“That’s why I’m here today, I took an oath, like you took an oath, to protect our patients and clients above all else.”
Despite the sudden voluntary withdrawal of many pelvic meshes from the market, many remain and are still in use today, he said.
Potts shows a slide of what’s left:
Coloplast still has Altis, Aris, Axis, Restorelle, Supris and Suspend.
Bard has Ajust, Align, Alyte, Pelvilace.
Ethicon has Gynemesh, Prolene Soft Mesh, TVT-Exact, TVT Abbrevo, TVT, TVT-O.
Boston Scientific has Advantage, Lynx, Obtryx, Repliform, Solyx, and Uphold Lite.
American Medical Systems has shuttered its operation and no longer makes pelvic mesh.
The pelvic mesh trials center on product defects and are not focused on the action of the physicians, he assured the doctors present.
In fact, plaintiffs’ attorneys often have to defend physicians when manufacturers throw them under the bus, blaming the surgeon for complications with the allegedly faulty product. “He did it wrong,” is what manufacturers say in defense of their mesh product while it is the plaintiffs’ attorney whose expert will tell the jury the doctor did the procedure correctly, it was the product that was defective.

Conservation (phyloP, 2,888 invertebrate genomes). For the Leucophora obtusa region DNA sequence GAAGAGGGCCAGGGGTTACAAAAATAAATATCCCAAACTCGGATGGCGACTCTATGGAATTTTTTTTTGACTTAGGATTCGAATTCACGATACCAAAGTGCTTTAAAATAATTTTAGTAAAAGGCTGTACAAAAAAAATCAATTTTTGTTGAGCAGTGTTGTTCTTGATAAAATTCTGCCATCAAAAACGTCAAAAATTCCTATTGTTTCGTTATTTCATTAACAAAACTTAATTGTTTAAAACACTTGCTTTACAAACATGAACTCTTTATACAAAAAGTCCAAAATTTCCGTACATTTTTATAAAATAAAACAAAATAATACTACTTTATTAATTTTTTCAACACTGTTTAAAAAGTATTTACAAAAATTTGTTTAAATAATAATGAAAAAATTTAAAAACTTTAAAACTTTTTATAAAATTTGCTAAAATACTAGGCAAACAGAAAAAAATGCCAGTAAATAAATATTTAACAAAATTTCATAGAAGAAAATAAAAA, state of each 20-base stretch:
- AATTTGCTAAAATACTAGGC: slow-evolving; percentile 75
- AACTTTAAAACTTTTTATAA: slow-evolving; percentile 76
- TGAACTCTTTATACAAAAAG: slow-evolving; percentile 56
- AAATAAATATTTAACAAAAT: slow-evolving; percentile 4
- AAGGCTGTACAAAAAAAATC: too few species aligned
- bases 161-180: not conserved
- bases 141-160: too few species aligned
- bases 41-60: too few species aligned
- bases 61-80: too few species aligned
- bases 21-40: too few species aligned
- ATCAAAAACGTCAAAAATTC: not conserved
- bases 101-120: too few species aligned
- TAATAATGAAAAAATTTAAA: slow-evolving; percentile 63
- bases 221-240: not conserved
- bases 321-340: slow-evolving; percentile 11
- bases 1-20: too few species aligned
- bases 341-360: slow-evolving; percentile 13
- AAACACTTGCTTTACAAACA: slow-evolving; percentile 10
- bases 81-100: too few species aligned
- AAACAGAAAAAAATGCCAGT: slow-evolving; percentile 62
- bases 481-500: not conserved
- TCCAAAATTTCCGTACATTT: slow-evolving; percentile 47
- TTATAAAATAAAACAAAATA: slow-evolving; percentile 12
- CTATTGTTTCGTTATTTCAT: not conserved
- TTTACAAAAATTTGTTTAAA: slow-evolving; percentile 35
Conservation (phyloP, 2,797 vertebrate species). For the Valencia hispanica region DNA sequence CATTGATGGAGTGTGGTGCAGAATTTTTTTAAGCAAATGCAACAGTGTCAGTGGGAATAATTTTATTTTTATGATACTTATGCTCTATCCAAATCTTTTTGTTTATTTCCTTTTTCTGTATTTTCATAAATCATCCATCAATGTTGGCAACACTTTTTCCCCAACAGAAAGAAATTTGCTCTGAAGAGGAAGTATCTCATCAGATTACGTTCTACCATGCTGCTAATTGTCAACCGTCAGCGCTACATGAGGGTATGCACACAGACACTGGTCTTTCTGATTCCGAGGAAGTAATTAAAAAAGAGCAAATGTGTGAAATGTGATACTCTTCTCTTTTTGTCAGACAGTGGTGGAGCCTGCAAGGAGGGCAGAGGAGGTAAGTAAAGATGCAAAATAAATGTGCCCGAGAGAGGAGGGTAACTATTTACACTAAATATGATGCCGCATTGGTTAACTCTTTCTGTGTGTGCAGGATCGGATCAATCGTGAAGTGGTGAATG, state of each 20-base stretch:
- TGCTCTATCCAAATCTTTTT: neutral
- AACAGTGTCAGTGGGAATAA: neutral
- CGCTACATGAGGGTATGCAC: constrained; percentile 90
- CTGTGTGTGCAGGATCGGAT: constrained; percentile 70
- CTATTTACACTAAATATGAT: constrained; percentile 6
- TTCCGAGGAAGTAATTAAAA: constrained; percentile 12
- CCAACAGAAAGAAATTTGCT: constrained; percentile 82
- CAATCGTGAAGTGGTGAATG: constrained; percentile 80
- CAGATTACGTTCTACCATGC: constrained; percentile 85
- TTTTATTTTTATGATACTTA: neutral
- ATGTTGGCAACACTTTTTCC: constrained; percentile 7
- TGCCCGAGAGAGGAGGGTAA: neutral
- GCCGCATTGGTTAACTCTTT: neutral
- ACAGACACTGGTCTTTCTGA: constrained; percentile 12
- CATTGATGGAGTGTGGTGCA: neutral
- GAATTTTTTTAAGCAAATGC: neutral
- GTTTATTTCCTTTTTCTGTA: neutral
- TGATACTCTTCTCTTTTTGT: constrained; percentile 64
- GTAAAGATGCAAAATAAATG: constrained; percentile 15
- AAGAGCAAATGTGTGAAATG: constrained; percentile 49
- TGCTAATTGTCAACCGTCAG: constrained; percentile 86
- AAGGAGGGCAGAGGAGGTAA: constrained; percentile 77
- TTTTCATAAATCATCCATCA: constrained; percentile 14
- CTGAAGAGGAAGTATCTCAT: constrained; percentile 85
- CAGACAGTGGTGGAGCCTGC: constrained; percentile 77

But the defense of doctors seemed to be lost on this crowd.
Potts shows a full screen on a study, Host response to synthetic mesh in women with mesh complications August 2016, American J Obstet Gynecol, a study into the macrophage, a key cell type that mediates foreign body response, in patients who undergo mesh excision surgery for pain after an implant. In some women with mesh complications, mesh induces a proinflammatory response that persists years after implantation.
Dr. Moalli, the lead investigator was sitting in the crowd. She corrected Potts; the study was about tissue degradation not mesh degrading, she said in a Woody Allen-Marshall McLuhan-like moment from the movie, Annie Hall.
Potts continued to explain that why, in 14 of the 20 trials so far, the juries have sided with plaintiffs:
The product was poorly designed because of its small pore size; there was little or no study before it was released; manufacturers misrepresented safety and efficacy; there was insufficient warning of the risk; manufacturers concealed knowledge of the potential of injuries from the FDA and other doctors; manufacturers knowingly used polypropylene resin mesh which is not intended for implantation according to its Materials Safety Data Sheet.